Here’s a question for all you math fans out there: if we give you a set of positive integers, can you pick out the ones whose reciprocals sum to one?

Let’s give an example: say we have the set {2, 4, 6, 8, 10, 12}. We can take out 2, 4, 6, and 12 from that set and we’ll find that

It’s not exactly an easy problem – but it doesn’t look too difficult either, right? However, it’s a version of this exact question that some mathematicians think “might be the oldest problem ever”. Now, thanks to a new paper by mathematician Thomas Bloom, it finally has an answer.

The density version of the Erd?s–Graham problem, to give its formal name, goes like this:

Now, that’s basically math-speak for the question we asked at the top, but with one important difference: the set we start with is now infinitely large.

The good thing about math, though, is that finding infinitely large things is pretty easy. Here’s one: the set of all odd numbers bigger than two.

This set doesn’t contain all positive integers, so it’s definitely a subset of the natural numbers – or in math terms,

But it’s also a set with *positive density*. Now, that’s a fairly complex mathematical idea, but we can think of it like this: no matter how high we count, there’s a non-zero probability that we’re going to land on a number in the set *A* – in other words, an odd number bigger than one. Even if we’re up in the trillions, there’s still odd numbers, right?

So we’ve got our set A ? **N** with positive density; the next part of the problem tells us what we need to do with it. Just like before, the challenge is to find a group of numbers within the set which, when you take their reciprocal – that is, put them as the denominator in a fraction with numerator one – sum to one.

Beautiful! But not enough: if we want to prove the statement, we need to be able to find those reciprocals in any set *A* that could possibly be chosen – and that is a *much* bigger problem.

“I just thought this was an impossible question that no one in their right mind could possibly ever do,” Andrew Granville, a mathematician from the University of Montreal, told Quanta Magazine. “I didn’t see any obvious tool that could attack it.”

As difficult as this problem was, it was almost by accident that Bloom found the solution. It began last September, when he was asked to present a paper on a similar – but less strong – result proved twenty years previously by a mathematician named Ernie Croot.

"I don't think I knew about this problem before I saw Croot's paper!" Bloom told IFLScience. "Certainly he wrote his paper long before I was taking any interest in mathematical matters."

What Croot had solved was known as the coloring version of the Erd?s–Graham problem. It’s called that because it involves “coloring” subsets – basically, you can think of it as separating up the set *A* by putting the elements into a finite number of different colored bins.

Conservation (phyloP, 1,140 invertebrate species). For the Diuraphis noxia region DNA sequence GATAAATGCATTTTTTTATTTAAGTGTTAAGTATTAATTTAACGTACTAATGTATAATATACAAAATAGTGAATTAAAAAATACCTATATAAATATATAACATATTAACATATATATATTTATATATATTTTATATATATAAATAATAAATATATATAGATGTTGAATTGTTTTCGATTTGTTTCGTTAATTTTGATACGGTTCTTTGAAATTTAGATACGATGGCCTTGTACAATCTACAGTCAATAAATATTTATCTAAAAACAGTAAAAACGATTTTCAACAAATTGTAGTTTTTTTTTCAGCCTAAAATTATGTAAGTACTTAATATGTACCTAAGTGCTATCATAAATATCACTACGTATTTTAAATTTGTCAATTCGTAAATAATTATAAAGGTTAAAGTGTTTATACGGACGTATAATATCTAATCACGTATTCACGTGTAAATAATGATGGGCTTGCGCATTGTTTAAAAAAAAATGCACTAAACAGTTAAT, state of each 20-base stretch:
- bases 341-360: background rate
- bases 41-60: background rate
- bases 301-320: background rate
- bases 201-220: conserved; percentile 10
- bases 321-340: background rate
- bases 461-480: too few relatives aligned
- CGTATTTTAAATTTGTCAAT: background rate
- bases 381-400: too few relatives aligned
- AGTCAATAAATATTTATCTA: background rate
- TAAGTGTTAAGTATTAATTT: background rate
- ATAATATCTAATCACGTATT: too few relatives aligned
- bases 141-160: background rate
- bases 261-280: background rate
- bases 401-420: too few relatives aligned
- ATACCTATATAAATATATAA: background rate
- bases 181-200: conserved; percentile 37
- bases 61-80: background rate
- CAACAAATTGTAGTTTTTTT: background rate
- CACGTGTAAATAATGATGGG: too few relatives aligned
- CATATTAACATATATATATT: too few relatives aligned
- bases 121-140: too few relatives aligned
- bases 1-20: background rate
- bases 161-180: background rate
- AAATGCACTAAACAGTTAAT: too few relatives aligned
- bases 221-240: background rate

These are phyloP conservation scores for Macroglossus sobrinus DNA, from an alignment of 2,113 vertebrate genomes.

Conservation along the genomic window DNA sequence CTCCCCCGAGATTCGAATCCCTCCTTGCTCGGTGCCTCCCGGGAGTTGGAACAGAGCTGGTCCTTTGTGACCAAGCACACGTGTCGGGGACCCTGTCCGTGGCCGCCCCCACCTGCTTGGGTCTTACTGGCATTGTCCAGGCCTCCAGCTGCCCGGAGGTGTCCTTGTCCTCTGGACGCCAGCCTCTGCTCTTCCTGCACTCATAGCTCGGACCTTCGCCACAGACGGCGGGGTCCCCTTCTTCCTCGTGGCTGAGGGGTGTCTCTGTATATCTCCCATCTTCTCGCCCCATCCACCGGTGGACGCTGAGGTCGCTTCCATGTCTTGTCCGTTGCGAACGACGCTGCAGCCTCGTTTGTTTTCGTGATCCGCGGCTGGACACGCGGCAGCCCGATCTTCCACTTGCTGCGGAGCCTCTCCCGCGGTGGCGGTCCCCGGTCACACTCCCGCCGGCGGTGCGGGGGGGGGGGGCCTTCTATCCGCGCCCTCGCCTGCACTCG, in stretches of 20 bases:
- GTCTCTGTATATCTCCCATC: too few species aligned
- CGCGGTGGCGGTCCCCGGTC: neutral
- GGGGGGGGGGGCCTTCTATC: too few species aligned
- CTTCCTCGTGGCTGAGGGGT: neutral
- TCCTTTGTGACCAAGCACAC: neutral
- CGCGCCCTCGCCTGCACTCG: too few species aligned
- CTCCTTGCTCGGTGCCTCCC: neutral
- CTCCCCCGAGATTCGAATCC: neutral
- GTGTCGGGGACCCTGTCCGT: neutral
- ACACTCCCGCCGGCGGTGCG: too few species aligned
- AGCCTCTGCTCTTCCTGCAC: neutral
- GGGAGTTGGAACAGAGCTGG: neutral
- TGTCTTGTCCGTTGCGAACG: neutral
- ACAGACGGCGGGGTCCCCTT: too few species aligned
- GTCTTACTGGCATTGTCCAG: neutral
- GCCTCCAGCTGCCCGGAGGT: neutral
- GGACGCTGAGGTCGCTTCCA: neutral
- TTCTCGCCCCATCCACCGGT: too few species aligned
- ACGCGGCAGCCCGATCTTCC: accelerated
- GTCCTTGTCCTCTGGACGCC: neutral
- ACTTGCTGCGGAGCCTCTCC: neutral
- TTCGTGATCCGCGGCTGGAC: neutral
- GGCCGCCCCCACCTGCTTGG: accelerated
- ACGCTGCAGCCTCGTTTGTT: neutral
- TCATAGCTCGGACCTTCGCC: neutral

“Erd?s and I liked this problem so much that we posted a reward [of] $500 for its solution,” Ronald Graham would later write.

“As it happened, Erd?s did not live to see the solution,” he added. “When I asked Ernie whether he would like a check for the $500 signed by Erd?s, he said he would [be] pleased to be paid this way. (I kept a number of checks pre-signed by Erd?s for just such contingencies.)”

Once the infinite set has been split into these colored bins, the coloring version of the Erd?s–Graham problem then says that we can definitely find one bin which contains numbers whose reciprocals add to one. It was unsolved for around twenty years before Croot eventually cracked it, and his much-celebrated proof was published in the Annals of Mathematics in 2003.

“Croot’s argument is a joy to read,” mathematician Giorgis Petridis from the University of Georgia told Quanta. “It requires creativity, ingenuity and a lot of technical strength.”

The coloring problem is very similar to the density problem – both require us to find a subset of numbers whose reciprocals sum to one – but it’s different in one very important way.

In the coloring problem, the entire set *A* has been split into bins. You don’t know exactly *how* it’s been split up, but that doesn’t really matter – all you need to show is that there’s one bin with numbers nice enough to work for the sum. That’s exactly what Croot did in his paper: he constructed a proof to show that at least one bin will always have enough of these nice numbers – numbers with low prime factors, or in mathematical jargon, “smooth numbers” – to satisfy the theorem.